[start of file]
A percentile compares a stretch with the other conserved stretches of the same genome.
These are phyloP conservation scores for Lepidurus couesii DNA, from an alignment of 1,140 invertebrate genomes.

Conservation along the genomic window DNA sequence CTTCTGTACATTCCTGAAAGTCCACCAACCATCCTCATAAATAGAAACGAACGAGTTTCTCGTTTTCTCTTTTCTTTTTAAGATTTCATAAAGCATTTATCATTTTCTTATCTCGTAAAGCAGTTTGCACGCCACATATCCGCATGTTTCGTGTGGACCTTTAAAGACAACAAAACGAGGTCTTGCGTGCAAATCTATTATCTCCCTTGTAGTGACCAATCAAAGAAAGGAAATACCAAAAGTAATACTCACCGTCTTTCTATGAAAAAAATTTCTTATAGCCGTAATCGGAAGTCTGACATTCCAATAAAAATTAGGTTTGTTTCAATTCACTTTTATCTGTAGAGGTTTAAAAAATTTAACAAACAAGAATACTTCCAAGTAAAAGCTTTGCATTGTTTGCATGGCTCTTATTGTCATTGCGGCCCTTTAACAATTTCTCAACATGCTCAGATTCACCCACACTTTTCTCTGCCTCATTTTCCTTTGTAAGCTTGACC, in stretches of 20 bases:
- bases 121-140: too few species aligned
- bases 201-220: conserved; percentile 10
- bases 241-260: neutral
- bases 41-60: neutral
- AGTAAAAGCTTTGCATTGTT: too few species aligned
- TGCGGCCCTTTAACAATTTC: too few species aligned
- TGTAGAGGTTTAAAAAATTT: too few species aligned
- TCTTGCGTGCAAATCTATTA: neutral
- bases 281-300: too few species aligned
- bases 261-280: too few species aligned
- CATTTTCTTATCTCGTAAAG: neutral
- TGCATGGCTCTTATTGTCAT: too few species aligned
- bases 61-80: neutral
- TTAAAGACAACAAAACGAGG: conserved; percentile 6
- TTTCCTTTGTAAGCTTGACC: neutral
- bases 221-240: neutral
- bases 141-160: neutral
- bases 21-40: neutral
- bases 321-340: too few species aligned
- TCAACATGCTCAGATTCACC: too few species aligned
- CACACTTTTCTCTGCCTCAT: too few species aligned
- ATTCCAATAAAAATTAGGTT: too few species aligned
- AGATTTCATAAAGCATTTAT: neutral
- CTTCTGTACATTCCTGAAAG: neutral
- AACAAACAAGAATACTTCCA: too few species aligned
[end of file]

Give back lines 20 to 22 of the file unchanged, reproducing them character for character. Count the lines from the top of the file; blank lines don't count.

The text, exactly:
- bases 141-160: neutral
- bases 21-40: neutral
- bases 321-340: too few species aligned